Second Closed Door Dialogue on Theology, HIV and Human Rights.

By Yadanar Aung, YWCA of Myanmar. 

On 22-23 November 2013 in Bangkok, Thailand, Chantanee molee, General Secretary of the YWCA of Thailand, Lynette, YWCA of Philippines, Sujana Lama, YWCA of Nepal, Cz Ralte, YWCA of India and myself Yadanar, YWCA of Myanmar attended the second closed door dialogue on theology, HIV and Human Rights.

The objective of the second closed door dialogue was to bring together experts in the fields of Christian Theology, ethics, human rights, and HIV, including people living with HIV – in order to further explore, in a safe and private space, the intersections between theology and human rights in the context of the global response to the ongoing HIV pandemic.

(YWCA Delegates and Peter Grove and Ruth Foley from EAA)

(YWCA Delegates and Peter Grove and Ruth Foley from EAA)

Sujana Lama is the young women board member of the YWCA of Nepal. After actively participated at the second closed door dialogue she said,” Yes although we have lots of issues and challenges related to SRHR we still can do lots more without compromising our faith. Jesus the Lord, as our role model who never had discriminatory mindset following on his footstep we should dedicate ourselves to fight against ignorance, denial and hate. The core of our faith is totally based on love and respect for human kind without judging their sin. So all religious leaders need to create safe space in SRHR and HIV AIDS for young women to overcome stigma and discriminations, promote prevention and protect human right.”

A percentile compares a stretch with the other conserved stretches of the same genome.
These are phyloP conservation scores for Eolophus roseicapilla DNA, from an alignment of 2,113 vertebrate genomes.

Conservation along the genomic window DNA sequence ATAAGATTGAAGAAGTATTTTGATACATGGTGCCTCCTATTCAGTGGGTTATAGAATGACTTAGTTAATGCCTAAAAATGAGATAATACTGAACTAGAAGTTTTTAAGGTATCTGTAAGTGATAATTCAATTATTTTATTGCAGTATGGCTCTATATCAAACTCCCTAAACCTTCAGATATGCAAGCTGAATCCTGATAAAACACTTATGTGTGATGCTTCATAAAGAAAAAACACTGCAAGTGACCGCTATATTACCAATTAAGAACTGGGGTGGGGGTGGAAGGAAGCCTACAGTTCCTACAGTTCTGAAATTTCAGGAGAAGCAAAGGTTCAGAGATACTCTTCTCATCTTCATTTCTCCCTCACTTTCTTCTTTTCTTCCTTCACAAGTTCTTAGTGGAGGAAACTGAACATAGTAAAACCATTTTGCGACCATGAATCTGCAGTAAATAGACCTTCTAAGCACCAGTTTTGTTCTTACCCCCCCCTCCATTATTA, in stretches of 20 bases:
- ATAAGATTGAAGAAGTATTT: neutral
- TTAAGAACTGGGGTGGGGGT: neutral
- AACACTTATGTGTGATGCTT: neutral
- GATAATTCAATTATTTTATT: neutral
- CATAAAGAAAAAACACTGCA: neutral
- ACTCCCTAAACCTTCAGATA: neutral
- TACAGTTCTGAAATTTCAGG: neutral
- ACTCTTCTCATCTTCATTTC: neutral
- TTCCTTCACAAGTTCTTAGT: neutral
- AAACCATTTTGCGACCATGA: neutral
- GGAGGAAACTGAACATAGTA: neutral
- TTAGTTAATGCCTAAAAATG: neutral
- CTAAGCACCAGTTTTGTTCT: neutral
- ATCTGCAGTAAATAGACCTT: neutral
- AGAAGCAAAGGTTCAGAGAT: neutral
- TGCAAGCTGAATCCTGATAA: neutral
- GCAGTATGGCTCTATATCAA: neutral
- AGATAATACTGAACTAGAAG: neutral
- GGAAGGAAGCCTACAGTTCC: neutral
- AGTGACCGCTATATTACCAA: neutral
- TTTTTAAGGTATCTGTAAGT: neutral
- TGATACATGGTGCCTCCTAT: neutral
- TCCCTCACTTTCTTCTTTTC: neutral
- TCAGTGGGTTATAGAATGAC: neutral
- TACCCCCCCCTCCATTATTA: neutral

Cz Ralt is a project coordinator at Aizawl, YWCA of India and she said, “We need to work together to get zero HIV status even church leaders have to create HIV and SRHR awareness amongst his church members. Young women do not have many platforms to proceed HIV and SRHR campaign, that is why I wish that our church leaders help us create more awareness. Together we are greater than AIDS.”

Yadanar is a young women’s coordinator at the YWCA of Myanmar. She mentioned that,” Churches and church-related organizations play an important role in HIV prevention, treatment and human rights issues since religious leaders have a unique authority and people often listen to their words and follow their guidance. Engagement of religious leaders and faith communities in an open and constructive manner is important. Awareness raising of SRHR, HIV, Human Rights through religious leaders and faith communities to reduce stigma and discrimination has to be increased. As Jesus shows many examples against discrimination, reducing stigma and showing love, we also need to follow His examples and finally we can reach zero new infections, zero AIDS-related deaths and zero discrimination.”

We really thank World YWCA and Ecumenical Advocacy Alliance for giving us this wonderful opportunity to participate in this second closed door dialogue on theology, HIV and human rights and we really learnt a lot by this dialogue and we will also take part in advocating more participation of religious leaders and faith communities in HIV, human rights and SRHR issues and also share what we have learned to other young women.